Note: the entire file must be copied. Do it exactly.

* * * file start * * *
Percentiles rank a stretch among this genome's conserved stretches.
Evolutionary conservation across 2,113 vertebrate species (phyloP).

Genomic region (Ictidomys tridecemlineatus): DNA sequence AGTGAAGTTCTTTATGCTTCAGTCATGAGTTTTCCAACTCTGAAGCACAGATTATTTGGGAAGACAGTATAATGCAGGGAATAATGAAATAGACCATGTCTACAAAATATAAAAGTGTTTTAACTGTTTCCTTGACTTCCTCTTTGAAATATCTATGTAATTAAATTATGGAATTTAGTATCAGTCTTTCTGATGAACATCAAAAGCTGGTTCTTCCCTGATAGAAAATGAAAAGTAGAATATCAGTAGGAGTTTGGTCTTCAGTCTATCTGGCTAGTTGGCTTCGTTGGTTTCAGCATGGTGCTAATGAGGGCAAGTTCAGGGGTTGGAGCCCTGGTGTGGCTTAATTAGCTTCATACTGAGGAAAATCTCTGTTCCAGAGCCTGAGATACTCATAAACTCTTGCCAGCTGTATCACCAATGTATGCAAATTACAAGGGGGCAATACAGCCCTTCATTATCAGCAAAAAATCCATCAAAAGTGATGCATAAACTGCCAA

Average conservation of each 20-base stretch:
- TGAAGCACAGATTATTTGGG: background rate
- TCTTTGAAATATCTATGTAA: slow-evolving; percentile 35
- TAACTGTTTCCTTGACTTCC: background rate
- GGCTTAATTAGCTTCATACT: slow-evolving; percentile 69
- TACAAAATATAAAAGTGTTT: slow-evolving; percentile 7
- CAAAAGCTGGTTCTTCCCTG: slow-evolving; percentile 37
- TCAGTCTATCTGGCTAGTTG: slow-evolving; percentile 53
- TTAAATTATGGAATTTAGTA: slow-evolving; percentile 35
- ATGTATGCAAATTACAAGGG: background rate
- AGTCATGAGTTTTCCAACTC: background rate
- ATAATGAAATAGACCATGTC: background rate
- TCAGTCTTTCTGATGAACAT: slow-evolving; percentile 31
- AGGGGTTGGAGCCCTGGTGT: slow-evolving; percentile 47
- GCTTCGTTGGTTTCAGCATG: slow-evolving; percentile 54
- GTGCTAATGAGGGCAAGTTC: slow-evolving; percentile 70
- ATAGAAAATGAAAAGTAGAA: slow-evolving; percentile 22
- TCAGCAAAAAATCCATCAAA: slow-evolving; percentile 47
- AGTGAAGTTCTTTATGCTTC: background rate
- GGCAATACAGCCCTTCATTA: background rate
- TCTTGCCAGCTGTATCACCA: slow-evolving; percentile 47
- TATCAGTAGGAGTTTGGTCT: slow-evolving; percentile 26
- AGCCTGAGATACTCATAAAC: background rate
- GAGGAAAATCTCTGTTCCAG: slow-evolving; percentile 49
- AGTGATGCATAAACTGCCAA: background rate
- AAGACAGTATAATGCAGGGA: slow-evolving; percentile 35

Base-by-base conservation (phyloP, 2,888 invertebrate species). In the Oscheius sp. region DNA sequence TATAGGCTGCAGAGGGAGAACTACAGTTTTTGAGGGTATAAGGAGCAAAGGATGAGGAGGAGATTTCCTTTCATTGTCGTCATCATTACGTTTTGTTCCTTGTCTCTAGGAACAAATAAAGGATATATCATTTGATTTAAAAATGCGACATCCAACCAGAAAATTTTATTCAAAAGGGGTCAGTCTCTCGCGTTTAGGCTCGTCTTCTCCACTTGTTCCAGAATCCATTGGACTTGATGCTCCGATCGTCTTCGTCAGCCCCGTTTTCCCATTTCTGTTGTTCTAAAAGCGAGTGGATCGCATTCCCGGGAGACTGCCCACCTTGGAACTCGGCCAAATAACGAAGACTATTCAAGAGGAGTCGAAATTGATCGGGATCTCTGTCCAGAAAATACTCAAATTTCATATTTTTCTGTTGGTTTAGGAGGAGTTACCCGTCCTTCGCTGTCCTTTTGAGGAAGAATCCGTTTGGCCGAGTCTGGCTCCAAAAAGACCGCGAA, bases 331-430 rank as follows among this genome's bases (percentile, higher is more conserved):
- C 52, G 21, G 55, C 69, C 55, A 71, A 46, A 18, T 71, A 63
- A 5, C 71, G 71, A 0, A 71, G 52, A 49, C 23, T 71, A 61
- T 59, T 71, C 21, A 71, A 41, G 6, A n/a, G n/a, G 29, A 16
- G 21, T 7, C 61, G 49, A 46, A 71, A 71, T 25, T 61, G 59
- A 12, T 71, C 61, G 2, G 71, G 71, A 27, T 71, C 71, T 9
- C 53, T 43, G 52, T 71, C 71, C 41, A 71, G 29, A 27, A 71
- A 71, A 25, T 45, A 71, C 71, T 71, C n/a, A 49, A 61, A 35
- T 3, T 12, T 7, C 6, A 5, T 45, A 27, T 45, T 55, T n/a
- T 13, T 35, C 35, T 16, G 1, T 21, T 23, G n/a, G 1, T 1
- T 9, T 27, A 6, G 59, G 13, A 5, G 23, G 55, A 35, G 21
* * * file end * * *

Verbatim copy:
Percentiles rank a stretch among this genome's conserved stretches.
Evolutionary conservation across 2,113 vertebrate species (phyloP).

Genomic region (Ictidomys tridecemlineatus): DNA sequence AGTGAAGTTCTTTATGCTTCAGTCATGAGTTTTCCAACTCTGAAGCACAGATTATTTGGGAAGACAGTATAATGCAGGGAATAATGAAATAGACCATGTCTACAAAATATAAAAGTGTTTTAACTGTTTCCTTGACTTCCTCTTTGAAATATCTATGTAATTAAATTATGGAATTTAGTATCAGTCTTTCTGATGAACATCAAAAGCTGGTTCTTCCCTGATAGAAAATGAAAAGTAGAATATCAGTAGGAGTTTGGTCTTCAGTCTATCTGGCTAGTTGGCTTCGTTGGTTTCAGCATGGTGCTAATGAGGGCAAGTTCAGGGGTTGGAGCCCTGGTGTGGCTTAATTAGCTTCATACTGAGGAAAATCTCTGTTCCAGAGCCTGAGATACTCATAAACTCTTGCCAGCTGTATCACCAATGTATGCAAATTACAAGGGGGCAATACAGCCCTTCATTATCAGCAAAAAATCCATCAAAAGTGATGCATAAACTGCCAA

Average conservation of each 20-base stretch:
- TGAAGCACAGATTATTTGGG: background rate
- TCTTTGAAATATCTATGTAA: slow-evolving; percentile 35
- TAACTGTTTCCTTGACTTCC: background rate
- GGCTTAATTAGCTTCATACT: slow-evolving; percentile 69
- TACAAAATATAAAAGTGTTT: slow-evolving; percentile 7
- CAAAAGCTGGTTCTTCCCTG: slow-evolving; percentile 37
- TCAGTCTATCTGGCTAGTTG: slow-evolving; percentile 53
- TTAAATTATGGAATTTAGTA: slow-evolving; percentile 35
- ATGTATGCAAATTACAAGGG: background rate
- AGTCATGAGTTTTCCAACTC: background rate
- ATAATGAAATAGACCATGTC: background rate
- TCAGTCTTTCTGATGAACAT: slow-evolving; percentile 31
- AGGGGTTGGAGCCCTGGTGT: slow-evolving; percentile 47
- GCTTCGTTGGTTTCAGCATG: slow-evolving; percentile 54
- GTGCTAATGAGGGCAAGTTC: slow-evolving; percentile 70
- ATAGAAAATGAAAAGTAGAA: slow-evolving; percentile 22
- TCAGCAAAAAATCCATCAAA: slow-evolving; percentile 47
- AGTGAAGTTCTTTATGCTTC: background rate
- GGCAATACAGCCCTTCATTA: background rate
- TCTTGCCAGCTGTATCACCA: slow-evolving; percentile 47
- TATCAGTAGGAGTTTGGTCT: slow-evolving; percentile 26
- AGCCTGAGATACTCATAAAC: background rate
- GAGGAAAATCTCTGTTCCAG: slow-evolving; percentile 49
- AGTGATGCATAAACTGCCAA: background rate
- AAGACAGTATAATGCAGGGA: slow-evolving; percentile 35

Base-by-base conservation (phyloP, 2,888 invertebrate species). In the Oscheius sp. region DNA sequence TATAGGCTGCAGAGGGAGAACTACAGTTTTTGAGGGTATAAGGAGCAAAGGATGAGGAGGAGATTTCCTTTCATTGTCGTCATCATTACGTTTTGTTCCTTGTCTCTAGGAACAAATAAAGGATATATCATTTGATTTAAAAATGCGACATCCAACCAGAAAATTTTATTCAAAAGGGGTCAGTCTCTCGCGTTTAGGCTCGTCTTCTCCACTTGTTCCAGAATCCATTGGACTTGATGCTCCGATCGTCTTCGTCAGCCCCGTTTTCCCATTTCTGTTGTTCTAAAAGCGAGTGGATCGCATTCCCGGGAGACTGCCCACCTTGGAACTCGGCCAAATAACGAAGACTATTCAAGAGGAGTCGAAATTGATCGGGATCTCTGTCCAGAAAATACTCAAATTTCATATTTTTCTGTTGGTTTAGGAGGAGTTACCCGTCCTTCGCTGTCCTTTTGAGGAAGAATCCGTTTGGCCGAGTCTGGCTCCAAAAAGACCGCGAA, bases 331-430 rank as follows among this genome's bases (percentile, higher is more conserved):
- C 52, G 21, G 55, C 69, C 55, A 71, A 46, A 18, T 71, A 63
- A 5, C 71, G 71, A 0, A 71, G 52, A 49, C 23, T 71, A 61
- T 59, T 71, C 21, A 71, A 41, G 6, A n/a, G n/a, G 29, A 16
- G 21, T 7, C 61, G 49, A 46, A 71, A 71, T 25, T 61, G 59
- A 12, T 71, C 61, G 2, G 71, G 71, A 27, T 71, C 71, T 9
- C 53, T 43, G 52, T 71, C 71, C 41, A 71, G 29, A 27, A 71
- A 71, A 25, T 45, A 71, C 71, T 71, C n/a, A 49, A 61, A 35
- T 3, T 12, T 7, C 6, A 5, T 45, A 27, T 45, T 55, T n/a
- T 13, T 35, C 35, T 16, G 1, T 21, T 23, G n/a, G 1, T 1
- T 9, T 27, A 6, G 59, G 13, A 5, G 23, G 55, A 35, G 21